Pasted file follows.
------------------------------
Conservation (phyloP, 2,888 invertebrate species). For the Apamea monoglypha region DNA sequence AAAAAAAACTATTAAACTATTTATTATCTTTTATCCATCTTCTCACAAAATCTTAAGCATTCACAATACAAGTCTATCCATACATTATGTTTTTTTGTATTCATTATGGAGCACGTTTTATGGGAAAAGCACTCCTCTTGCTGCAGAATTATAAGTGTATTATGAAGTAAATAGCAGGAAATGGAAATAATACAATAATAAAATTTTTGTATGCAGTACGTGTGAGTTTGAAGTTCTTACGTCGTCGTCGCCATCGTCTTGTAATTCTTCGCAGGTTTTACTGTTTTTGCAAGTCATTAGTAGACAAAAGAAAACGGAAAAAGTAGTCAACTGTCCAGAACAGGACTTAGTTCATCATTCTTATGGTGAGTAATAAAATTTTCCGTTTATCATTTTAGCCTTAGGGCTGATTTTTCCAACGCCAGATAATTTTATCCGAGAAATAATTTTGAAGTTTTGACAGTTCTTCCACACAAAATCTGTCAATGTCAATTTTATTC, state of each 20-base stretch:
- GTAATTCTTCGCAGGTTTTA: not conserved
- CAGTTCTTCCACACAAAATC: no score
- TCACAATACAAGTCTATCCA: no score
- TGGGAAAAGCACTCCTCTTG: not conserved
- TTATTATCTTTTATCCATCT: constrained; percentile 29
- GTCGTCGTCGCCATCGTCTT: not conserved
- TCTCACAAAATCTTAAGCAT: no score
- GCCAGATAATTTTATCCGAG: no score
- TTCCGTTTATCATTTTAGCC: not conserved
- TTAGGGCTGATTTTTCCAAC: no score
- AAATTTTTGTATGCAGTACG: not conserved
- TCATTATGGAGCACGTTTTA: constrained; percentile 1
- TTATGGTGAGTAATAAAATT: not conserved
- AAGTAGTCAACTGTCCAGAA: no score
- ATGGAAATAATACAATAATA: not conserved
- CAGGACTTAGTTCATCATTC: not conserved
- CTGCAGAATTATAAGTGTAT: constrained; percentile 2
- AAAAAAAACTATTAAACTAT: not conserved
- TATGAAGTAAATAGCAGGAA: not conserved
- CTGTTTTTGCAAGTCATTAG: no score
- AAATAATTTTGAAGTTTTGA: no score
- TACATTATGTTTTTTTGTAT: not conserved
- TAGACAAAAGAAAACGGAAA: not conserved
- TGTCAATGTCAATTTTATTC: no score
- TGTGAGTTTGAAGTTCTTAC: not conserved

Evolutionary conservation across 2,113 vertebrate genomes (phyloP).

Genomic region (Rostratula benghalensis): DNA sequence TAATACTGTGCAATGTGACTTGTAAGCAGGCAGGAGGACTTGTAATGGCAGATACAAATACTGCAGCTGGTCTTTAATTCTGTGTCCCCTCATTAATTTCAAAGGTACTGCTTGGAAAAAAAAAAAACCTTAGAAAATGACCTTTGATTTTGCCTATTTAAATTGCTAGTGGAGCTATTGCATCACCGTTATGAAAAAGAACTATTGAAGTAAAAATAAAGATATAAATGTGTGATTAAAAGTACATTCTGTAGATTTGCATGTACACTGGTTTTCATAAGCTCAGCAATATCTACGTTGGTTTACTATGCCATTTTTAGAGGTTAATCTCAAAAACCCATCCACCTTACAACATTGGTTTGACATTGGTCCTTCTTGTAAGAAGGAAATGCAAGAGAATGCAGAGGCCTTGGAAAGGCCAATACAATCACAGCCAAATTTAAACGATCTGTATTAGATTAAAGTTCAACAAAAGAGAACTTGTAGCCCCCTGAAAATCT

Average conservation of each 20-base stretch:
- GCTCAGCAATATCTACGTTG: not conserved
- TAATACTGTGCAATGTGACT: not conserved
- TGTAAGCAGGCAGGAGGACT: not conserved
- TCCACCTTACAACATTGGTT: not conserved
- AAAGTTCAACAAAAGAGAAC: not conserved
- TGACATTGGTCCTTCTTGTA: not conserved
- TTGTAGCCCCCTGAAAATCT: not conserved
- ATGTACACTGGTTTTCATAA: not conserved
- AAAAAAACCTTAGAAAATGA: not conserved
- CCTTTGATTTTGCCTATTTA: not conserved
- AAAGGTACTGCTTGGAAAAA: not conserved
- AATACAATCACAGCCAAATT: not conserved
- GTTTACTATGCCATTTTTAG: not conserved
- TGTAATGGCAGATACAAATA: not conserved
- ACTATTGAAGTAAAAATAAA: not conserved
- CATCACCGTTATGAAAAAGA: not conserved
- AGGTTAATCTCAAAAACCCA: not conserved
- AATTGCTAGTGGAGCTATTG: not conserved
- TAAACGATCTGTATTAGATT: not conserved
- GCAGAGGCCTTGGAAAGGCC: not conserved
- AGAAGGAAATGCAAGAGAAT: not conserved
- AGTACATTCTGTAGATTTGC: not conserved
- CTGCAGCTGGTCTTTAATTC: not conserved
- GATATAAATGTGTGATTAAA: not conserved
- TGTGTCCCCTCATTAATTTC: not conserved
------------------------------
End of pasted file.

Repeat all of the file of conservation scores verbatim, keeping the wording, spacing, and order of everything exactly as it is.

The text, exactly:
Conservation (phyloP, 2,888 invertebrate species). For the Apamea monoglypha region DNA sequence AAAAAAAACTATTAAACTATTTATTATCTTTTATCCATCTTCTCACAAAATCTTAAGCATTCACAATACAAGTCTATCCATACATTATGTTTTTTTGTATTCATTATGGAGCACGTTTTATGGGAAAAGCACTCCTCTTGCTGCAGAATTATAAGTGTATTATGAAGTAAATAGCAGGAAATGGAAATAATACAATAATAAAATTTTTGTATGCAGTACGTGTGAGTTTGAAGTTCTTACGTCGTCGTCGCCATCGTCTTGTAATTCTTCGCAGGTTTTACTGTTTTTGCAAGTCATTAGTAGACAAAAGAAAACGGAAAAAGTAGTCAACTGTCCAGAACAGGACTTAGTTCATCATTCTTATGGTGAGTAATAAAATTTTCCGTTTATCATTTTAGCCTTAGGGCTGATTTTTCCAACGCCAGATAATTTTATCCGAGAAATAATTTTGAAGTTTTGACAGTTCTTCCACACAAAATCTGTCAATGTCAATTTTATTC, state of each 20-base stretch:
- GTAATTCTTCGCAGGTTTTA: not conserved
- CAGTTCTTCCACACAAAATC: no score
- TCACAATACAAGTCTATCCA: no score
- TGGGAAAAGCACTCCTCTTG: not conserved
- TTATTATCTTTTATCCATCT: constrained; percentile 29
- GTCGTCGTCGCCATCGTCTT: not conserved
- TCTCACAAAATCTTAAGCAT: no score
- GCCAGATAATTTTATCCGAG: no score
- TTCCGTTTATCATTTTAGCC: not conserved
- TTAGGGCTGATTTTTCCAAC: no score
- AAATTTTTGTATGCAGTACG: not conserved
- TCATTATGGAGCACGTTTTA: constrained; percentile 1
- TTATGGTGAGTAATAAAATT: not conserved
- AAGTAGTCAACTGTCCAGAA: no score
- ATGGAAATAATACAATAATA: not conserved
- CAGGACTTAGTTCATCATTC: not conserved
- CTGCAGAATTATAAGTGTAT: constrained; percentile 2
- AAAAAAAACTATTAAACTAT: not conserved
- TATGAAGTAAATAGCAGGAA: not conserved
- CTGTTTTTGCAAGTCATTAG: no score
- AAATAATTTTGAAGTTTTGA: no score
- TACATTATGTTTTTTTGTAT: not conserved
- TAGACAAAAGAAAACGGAAA: not conserved
- TGTCAATGTCAATTTTATTC: no score
- TGTGAGTTTGAAGTTCTTAC: not conserved

Evolutionary conservation across 2,113 vertebrate genomes (phyloP).

Genomic region (Rostratula benghalensis): DNA sequence TAATACTGTGCAATGTGACTTGTAAGCAGGCAGGAGGACTTGTAATGGCAGATACAAATACTGCAGCTGGTCTTTAATTCTGTGTCCCCTCATTAATTTCAAAGGTACTGCTTGGAAAAAAAAAAAACCTTAGAAAATGACCTTTGATTTTGCCTATTTAAATTGCTAGTGGAGCTATTGCATCACCGTTATGAAAAAGAACTATTGAAGTAAAAATAAAGATATAAATGTGTGATTAAAAGTACATTCTGTAGATTTGCATGTACACTGGTTTTCATAAGCTCAGCAATATCTACGTTGGTTTACTATGCCATTTTTAGAGGTTAATCTCAAAAACCCATCCACCTTACAACATTGGTTTGACATTGGTCCTTCTTGTAAGAAGGAAATGCAAGAGAATGCAGAGGCCTTGGAAAGGCCAATACAATCACAGCCAAATTTAAACGATCTGTATTAGATTAAAGTTCAACAAAAGAGAACTTGTAGCCCCCTGAAAATCT

Average conservation of each 20-base stretch:
- GCTCAGCAATATCTACGTTG: not conserved
- TAATACTGTGCAATGTGACT: not conserved
- TGTAAGCAGGCAGGAGGACT: not conserved
- TCCACCTTACAACATTGGTT: not conserved
- AAAGTTCAACAAAAGAGAAC: not conserved
- TGACATTGGTCCTTCTTGTA: not conserved
- TTGTAGCCCCCTGAAAATCT: not conserved
- ATGTACACTGGTTTTCATAA: not conserved
- AAAAAAACCTTAGAAAATGA: not conserved
- CCTTTGATTTTGCCTATTTA: not conserved
- AAAGGTACTGCTTGGAAAAA: not conserved
- AATACAATCACAGCCAAATT: not conserved
- GTTTACTATGCCATTTTTAG: not conserved
- TGTAATGGCAGATACAAATA: not conserved
- ACTATTGAAGTAAAAATAAA: not conserved
- CATCACCGTTATGAAAAAGA: not conserved
- AGGTTAATCTCAAAAACCCA: not conserved
- AATTGCTAGTGGAGCTATTG: not conserved
- TAAACGATCTGTATTAGATT: not conserved
- GCAGAGGCCTTGGAAAGGCC: not conserved
- AGAAGGAAATGCAAGAGAAT: not conserved
- AGTACATTCTGTAGATTTGC: not conserved
- CTGCAGCTGGTCTTTAATTC: not conserved
- GATATAAATGTGTGATTAAA: not conserved
- TGTGTCCCCTCATTAATTTC: not conserved